US must regain moral ascendancy
The greatest setback in the war on terrorism isn't the failure to capture Osama bin Laden; nor is it the failure to quell the growing insurgency in Iraq. It has been the utter loss of moral ascendancy as a nation in the pursuit of those aims. The restoration of US moral ascendancy ought to be the top priority for newly appointed Secretary of State Condoleezza Rice - otherwise the ultimate destruction of Al Qaeda and the establishment of a viable democracy in Iraq will be in jeopardy.Skip to next paragraph
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I first heard the term "moral ascendancy" in 1985 at Fort Benning, Ga. A speaker addressing officers at the Infantry School, Gen. Richard Cavazos, asserted that in battle, nothing is more important than to achieve moral ascendancy over the enemy. He did not define "moral ascendancy," nor did he explain how one achieves it. The concept remained profound and at the same time impenetrable to me for most of my Army career. I finally "got it" while serving as an Army attaché at the US Embassy in Moscow.
On Sept. 12, 2001, as I returned to Moscow from St. Petersburg, I was struck by the physical signs of solidarity and sympathy that Russians had placed on the sidewalk in front of our embassy: rows of candles, mounds of flowers. Older women - venerable babushkas - stood in small huddles murmuring prayers. The candles and flowers and prayers were an acknowledgment that we faced a common threat, and shared common shock, grief, and cause.
As a result of 9/11 attacks, the US was indisputably in a position of moral ascendancy - that is, the unambiguous and near-universal perception that your cause is right. It is more than sympathy. It's "actionable sympathy." Moral ascendancy is to the diplomat, military attaché, or CIA case-officer what "being ahead in the count" is to the baseball pitcher. You are in the driver's seat. It is a good position to be in when you need help.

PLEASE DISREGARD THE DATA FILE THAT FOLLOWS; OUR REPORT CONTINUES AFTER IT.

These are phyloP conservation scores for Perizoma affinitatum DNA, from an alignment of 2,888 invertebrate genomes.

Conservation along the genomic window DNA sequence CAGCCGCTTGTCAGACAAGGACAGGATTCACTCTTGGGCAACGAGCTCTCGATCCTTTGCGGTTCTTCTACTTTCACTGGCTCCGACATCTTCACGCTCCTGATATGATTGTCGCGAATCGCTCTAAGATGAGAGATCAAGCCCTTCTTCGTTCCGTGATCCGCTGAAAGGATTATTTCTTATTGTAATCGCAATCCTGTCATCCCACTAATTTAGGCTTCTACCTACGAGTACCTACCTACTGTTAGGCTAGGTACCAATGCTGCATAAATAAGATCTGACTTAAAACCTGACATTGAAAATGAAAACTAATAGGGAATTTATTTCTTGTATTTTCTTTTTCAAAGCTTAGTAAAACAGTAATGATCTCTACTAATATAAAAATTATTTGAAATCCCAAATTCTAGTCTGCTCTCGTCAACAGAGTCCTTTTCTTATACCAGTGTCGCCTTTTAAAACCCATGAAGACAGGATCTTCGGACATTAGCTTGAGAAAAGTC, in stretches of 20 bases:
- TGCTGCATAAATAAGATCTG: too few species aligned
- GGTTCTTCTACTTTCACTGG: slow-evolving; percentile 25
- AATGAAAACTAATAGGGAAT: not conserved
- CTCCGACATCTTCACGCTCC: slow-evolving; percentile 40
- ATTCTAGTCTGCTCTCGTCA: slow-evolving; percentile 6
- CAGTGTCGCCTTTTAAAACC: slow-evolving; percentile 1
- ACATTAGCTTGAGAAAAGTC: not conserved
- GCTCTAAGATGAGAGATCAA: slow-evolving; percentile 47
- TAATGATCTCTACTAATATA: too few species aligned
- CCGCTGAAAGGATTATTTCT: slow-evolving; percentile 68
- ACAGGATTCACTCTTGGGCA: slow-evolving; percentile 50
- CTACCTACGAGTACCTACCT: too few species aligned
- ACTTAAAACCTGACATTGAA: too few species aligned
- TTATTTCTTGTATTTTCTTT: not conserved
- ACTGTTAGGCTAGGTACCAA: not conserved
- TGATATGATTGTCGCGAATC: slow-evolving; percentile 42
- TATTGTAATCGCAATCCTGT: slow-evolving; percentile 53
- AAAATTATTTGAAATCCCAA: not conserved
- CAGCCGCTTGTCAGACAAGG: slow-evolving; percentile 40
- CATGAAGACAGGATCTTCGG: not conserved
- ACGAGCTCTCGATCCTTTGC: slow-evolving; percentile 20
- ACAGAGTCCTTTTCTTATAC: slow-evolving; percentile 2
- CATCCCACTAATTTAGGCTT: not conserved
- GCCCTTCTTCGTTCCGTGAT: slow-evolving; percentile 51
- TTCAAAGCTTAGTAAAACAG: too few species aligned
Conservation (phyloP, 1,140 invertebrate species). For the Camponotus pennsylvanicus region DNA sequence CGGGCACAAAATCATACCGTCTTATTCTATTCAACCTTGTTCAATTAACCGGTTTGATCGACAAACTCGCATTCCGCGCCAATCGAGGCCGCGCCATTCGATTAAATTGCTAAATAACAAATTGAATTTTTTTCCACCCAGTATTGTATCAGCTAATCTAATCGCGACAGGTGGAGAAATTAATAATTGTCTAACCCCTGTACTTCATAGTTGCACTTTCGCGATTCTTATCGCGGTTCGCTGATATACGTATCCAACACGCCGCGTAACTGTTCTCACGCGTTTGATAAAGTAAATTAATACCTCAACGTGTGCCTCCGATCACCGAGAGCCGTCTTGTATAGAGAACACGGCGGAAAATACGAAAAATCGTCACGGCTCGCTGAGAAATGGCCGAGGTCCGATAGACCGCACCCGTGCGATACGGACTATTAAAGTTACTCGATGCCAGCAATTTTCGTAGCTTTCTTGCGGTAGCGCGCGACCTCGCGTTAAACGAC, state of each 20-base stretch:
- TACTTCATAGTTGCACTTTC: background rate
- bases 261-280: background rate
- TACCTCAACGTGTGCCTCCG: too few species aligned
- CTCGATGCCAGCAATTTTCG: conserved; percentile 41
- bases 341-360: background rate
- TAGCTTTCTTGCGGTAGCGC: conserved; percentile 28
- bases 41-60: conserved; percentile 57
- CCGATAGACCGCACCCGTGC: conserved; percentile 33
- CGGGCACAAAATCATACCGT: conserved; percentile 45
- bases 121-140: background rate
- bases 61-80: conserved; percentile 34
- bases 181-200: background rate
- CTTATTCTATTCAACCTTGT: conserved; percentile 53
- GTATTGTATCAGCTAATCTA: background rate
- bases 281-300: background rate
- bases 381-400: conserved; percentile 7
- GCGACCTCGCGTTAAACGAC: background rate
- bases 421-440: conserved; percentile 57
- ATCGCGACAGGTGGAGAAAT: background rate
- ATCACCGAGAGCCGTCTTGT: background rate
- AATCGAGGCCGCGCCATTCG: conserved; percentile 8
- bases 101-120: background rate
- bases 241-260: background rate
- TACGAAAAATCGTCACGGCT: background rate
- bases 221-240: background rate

Serving in the intelligence community post-9/11, I learned that when your country has moral ascendancy, the most powerful intelligence collection tool isn't necessarily a $50 million satellite or a highly placed agent or source. It can be simply a business card.
One day in Moscow, armed only with a business card, I managed to talk my way past half a dozen gatekeepers and walk into the office of a senior Russian government official. This official was also a retired Soviet Army general who fought the mujahideen in Afghanistan. Few knew Afghanistan and its military geography as well as he. The general strode across the room and shook my hand. I asked for his help. He shook his fist, and said something unprintable about the terrorists who had murdered thousands a few days before. He then made one phone call. He told me to come back in the evening, and suggested that I bring my boss. I did. We had a nice chat. We found the observations of the general's associates interesting, as did the chairman of the US Joint Chiefs a couple of days hence.
When a nation enjoys moral ascendancy, the government-to-government cooperation critical to fighting a global threat is fast-tracked. What was once impossible or unimaginable becomes simple and straightforward: